Very true. By the time something has become a success it's too late to imitate it - and who wants to imitate anyhow? Be yourself and write your passion is the best advice I ever had. Even if it took me years to have the faith ...

Ava Jae said...

I'm not sure when there was a psychic/ghost trend...hmm. Nevertheless, I find that trends are interesting because there really isn't anything new, per say, just a new/interesting take on an old subject. 

Ava Jae said...

Thank you, Kathy! I think when the right synthesis of used topics comes together, it can often make an interesting (and popular) story. 

Vicki Orians said...

This is a great post! Gives us all something to think about when we write. Thanks! :)

Ava Jae said...

"Be yourself and write your passion" is excellent advice. Thank you, Juliet!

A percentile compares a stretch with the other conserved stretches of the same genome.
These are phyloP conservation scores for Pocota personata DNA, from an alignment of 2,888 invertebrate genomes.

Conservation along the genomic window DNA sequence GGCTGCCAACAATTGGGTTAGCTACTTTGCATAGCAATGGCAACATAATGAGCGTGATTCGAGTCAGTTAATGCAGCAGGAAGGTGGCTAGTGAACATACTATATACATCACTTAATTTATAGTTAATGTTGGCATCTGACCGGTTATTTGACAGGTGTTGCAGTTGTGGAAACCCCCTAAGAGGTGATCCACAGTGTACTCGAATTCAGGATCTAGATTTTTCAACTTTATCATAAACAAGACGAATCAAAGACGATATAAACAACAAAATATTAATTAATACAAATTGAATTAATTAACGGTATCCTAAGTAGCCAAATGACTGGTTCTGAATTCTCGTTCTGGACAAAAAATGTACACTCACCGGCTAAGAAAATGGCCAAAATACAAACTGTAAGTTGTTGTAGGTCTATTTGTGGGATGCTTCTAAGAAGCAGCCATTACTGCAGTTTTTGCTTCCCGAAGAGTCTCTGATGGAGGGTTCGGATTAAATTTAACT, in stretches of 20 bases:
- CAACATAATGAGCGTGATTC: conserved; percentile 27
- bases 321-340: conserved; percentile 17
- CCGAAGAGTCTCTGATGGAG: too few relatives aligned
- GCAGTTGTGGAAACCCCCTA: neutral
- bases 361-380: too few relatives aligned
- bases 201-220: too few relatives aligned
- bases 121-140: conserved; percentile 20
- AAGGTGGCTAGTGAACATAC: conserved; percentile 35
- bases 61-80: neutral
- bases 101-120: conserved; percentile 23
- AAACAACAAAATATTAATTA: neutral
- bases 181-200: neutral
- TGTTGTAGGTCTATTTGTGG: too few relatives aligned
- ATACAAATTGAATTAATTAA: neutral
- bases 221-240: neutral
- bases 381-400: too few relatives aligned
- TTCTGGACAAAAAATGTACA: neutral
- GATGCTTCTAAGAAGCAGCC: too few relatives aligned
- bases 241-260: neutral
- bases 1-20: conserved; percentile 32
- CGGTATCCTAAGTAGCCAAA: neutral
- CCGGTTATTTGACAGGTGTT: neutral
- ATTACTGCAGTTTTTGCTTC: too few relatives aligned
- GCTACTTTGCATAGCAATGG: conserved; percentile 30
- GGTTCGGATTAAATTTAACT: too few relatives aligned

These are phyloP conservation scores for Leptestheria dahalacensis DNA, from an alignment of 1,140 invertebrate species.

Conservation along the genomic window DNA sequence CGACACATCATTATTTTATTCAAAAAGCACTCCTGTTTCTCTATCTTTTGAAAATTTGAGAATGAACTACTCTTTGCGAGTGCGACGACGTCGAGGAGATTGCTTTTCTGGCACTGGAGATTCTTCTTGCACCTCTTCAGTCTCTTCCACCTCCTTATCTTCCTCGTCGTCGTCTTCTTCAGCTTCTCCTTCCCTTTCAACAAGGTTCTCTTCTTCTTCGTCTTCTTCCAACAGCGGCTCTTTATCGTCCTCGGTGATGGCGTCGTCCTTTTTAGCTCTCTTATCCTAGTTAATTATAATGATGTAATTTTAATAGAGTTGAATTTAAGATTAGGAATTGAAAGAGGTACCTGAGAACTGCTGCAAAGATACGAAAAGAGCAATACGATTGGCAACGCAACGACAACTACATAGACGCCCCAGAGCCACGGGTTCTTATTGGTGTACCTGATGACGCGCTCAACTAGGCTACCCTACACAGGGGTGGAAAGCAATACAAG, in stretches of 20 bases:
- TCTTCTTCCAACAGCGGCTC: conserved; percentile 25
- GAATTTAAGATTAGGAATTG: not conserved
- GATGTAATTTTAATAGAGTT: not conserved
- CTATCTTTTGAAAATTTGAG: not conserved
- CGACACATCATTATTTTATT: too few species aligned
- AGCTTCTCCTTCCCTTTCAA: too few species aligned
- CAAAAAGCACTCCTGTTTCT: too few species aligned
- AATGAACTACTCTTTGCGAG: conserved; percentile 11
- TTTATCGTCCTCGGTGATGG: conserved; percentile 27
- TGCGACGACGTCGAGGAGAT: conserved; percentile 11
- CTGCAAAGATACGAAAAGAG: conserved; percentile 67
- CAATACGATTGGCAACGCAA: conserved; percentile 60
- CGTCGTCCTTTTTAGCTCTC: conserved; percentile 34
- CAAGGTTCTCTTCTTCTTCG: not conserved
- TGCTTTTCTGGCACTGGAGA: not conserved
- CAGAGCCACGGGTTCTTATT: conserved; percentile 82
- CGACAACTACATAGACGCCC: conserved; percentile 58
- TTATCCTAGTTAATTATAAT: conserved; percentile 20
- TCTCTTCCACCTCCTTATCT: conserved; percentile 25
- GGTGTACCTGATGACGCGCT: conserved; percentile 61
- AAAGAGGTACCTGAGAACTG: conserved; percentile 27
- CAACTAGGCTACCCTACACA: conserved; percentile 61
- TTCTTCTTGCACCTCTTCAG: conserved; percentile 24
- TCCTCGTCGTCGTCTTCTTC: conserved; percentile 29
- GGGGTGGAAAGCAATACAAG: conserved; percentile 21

Ava Jae said...

You're welcome, Vicki! Glad you enjoyed the post! 

Matthew Rowe said...

I don't think comedy books can be the next it. Not enough people even have a decent sense of humour nowadays. and my humour isn't decent half the time.But I am a firm believer of write what you want to write. It also means I have problems trying to label my books in a genre, especially as I usually set out to break genres. People jst like to be able to refer to things easily. Generalization is good, but only for general conversation.

Ava Jae said...

There are a lot of novels nowadays that are a mixture of genres--for example, Across the Universe by Beth Revis is YA/Sci-Fi/Mystery and Shatter Me by Tahereh Mafi could be described as YA/Dystopian/Paranormal and so on. It's not so uncommon to see books cross genres nowadays. 

JFeijten said...

I haven't read them yet, but I think you could say that the Stephanie Plum novels by Janet Evanovich are quite successful as comedy/thriller books.

JFeijten said...